Does My Landlord Owe Me Interest For My Security Deposit?

Dave’s here to answer your questions every Wednesday, so send them to him at tenant@sfappeal.com

Someone recently told me that in San Francisco, a landlord is supposed to give tenants a yearly check for the interest accrued on their security deposit. I’ve lived in my (rent controlled) unit for 13-years and have never received that payment. Is it true? (Mind you, my deposit was so small that I think the interest would only amount to about $60.)

Yes, you are correct. It’s amazing to me that more San Francisco tenants don’t realize this. San Francisco Administrative Code 49.2 provides that simple interest shall be paid to tenants who have lived in their units for at least one year. The interest rates for each year are calculated by the San Francisco Rent Board. The interest is payable annually.

But because it’s a law, it’s not actually that simple. There are a couple of details to consider when you are calculating the interest rate for your deposit.

First, you have to subtract your share of the Rent Board fees. Landlords pay annual Rent Board fees to the Rent Board to cover administrative costs. The fees are assessed on a per unit basis. Tenants are responsible for half of the annual fee. Payment is accomplished by deducting the fee from the annual interest owed. If the landlord pays interest annually (many do not) and your security deposit is small, there may be years when you owe him money for part of the fee.

Second, because the statute provides for payment after one year of residency some people get confused about when interest starts to accrue. Occasionally I run into a landlord’s lawyer who doesn’t understand this. They don’t want to count the interest for the first year. I have to remind them that: 1) It’s required in the statute; and 2) It’s one of the few times tenants get to act like Capital One. The interest starts accruing the second the landlord gets his mitts on the dough!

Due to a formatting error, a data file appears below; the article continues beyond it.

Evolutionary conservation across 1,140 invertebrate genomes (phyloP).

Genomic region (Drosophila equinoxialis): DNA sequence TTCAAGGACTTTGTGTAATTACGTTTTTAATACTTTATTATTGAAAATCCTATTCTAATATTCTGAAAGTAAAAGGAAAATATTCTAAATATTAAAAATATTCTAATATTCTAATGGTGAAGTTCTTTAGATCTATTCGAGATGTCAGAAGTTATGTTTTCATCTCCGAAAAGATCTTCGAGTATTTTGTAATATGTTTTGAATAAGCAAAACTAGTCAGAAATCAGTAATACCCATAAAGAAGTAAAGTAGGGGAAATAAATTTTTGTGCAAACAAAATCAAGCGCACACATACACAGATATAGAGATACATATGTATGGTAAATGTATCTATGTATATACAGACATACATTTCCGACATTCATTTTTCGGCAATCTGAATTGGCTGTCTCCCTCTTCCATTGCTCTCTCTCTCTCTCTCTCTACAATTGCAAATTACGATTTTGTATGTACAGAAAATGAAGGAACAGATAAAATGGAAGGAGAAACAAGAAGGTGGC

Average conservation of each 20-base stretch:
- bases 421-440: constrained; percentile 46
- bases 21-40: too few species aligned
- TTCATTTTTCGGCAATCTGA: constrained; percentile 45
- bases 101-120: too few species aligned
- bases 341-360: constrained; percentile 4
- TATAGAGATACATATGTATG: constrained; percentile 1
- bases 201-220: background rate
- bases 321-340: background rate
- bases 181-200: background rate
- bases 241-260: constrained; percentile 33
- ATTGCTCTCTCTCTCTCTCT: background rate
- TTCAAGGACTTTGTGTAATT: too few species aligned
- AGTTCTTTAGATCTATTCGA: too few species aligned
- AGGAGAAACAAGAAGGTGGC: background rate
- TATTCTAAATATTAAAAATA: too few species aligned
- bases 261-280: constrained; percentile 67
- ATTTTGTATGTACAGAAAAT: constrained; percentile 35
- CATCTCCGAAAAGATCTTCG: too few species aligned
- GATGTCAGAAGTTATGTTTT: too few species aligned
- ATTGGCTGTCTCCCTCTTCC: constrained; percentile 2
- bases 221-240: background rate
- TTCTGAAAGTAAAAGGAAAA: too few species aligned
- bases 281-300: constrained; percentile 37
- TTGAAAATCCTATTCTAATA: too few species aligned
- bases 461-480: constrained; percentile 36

Alright, let’s figure how much interest you’re owed. Here are the instructions from the Rent Board. Let’s take their example, let’s say your lease commenced on November 1, 1996 and you security deposit is $1,000.00. Take a look at the effective rate for 1996-97. It’s 5%. So from 1996 to 1997 you’re owed $50.00. Continue adding it up from year to year until you get to November 1, 2001. Notice the nasty glitch at August 4, 2002 with 3.7% until February 28, 2003. You will have to apply three different interest rates to get back on track with a November 1 anniversary date.

First you have to figure the daily rate from November 1, 2001 though August 3, 2002. That’s 276 days at 5% (276/365 X .05 X $1000.00 = $37.81).

Second you will have to figure the daily rate from August 4, 2002 until February 28, 2003. That’s 208 days at 3.7%. (209/365 X .037 X $1000.00 = $21.19).

Third, you have to figure the daily rate from March 1, 2003 to October 31, 2003. That’s 245 days (245/365 X .012 X $1000.00 = $8.05).

Your total for years 2001-02 and 2002-03 is $67.05. On November 1, 2003 you’ll use the rate 1.2%. Then you’re back on track.

After you have added up all the interest (should be $449.05), the last thing you have to do is subtract $165.00 (the allowable banked Rent Board fees from 1999.)

Given a November 1, 1996 lease commencement date and a $1000.00 security deposit, on November 1, 2009 your landlord owed you $284.05. I’m not going to calculate the 2009-10 partial interest owed.

What a pain…but often very satisfying given that many security deposits are much higher that $1000.00. If your security deposit is so small that you’ll accrue less than the combined Rent Board fees, don’t bother.

Yo, SF Appeal reading techies. There has got to be a way to develop an automatic calculator for this.

Update: The folks at Relisto.com developed a very good security deposit interest calculator. See it on our Tenant Resources page.

Crow & Rose's legal practice emphasizes eviction defense, wrongful eviction and other landlord tenant and real property matters.

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